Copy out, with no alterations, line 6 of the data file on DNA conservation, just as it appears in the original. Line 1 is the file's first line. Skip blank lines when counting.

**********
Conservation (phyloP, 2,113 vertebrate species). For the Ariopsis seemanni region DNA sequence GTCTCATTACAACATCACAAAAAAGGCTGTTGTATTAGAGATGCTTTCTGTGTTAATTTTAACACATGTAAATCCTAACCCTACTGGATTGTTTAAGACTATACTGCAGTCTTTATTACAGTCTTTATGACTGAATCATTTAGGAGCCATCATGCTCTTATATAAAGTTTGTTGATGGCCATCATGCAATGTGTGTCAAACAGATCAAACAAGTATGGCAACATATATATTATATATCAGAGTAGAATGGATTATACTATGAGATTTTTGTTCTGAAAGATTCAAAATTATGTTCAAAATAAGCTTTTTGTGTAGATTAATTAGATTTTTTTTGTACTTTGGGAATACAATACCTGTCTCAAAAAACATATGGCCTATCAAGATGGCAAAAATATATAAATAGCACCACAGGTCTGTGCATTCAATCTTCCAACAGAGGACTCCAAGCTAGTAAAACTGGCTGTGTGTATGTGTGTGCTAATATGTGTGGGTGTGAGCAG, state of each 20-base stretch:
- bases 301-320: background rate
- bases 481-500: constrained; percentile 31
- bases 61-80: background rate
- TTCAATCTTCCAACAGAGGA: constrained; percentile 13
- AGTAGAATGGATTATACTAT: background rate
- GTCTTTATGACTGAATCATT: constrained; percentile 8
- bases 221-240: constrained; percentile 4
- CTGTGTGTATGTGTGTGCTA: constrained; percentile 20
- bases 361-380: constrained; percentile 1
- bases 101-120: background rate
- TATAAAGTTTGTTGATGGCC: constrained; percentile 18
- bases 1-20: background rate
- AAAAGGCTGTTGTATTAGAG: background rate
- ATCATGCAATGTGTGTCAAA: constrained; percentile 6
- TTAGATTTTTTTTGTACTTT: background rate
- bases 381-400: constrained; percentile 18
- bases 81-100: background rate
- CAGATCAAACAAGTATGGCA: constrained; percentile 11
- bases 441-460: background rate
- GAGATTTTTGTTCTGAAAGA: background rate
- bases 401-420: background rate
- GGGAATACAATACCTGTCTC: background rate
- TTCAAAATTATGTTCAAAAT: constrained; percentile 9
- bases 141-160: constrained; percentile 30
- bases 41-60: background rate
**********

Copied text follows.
- AGTAGAATGGATTATACTAT: background rate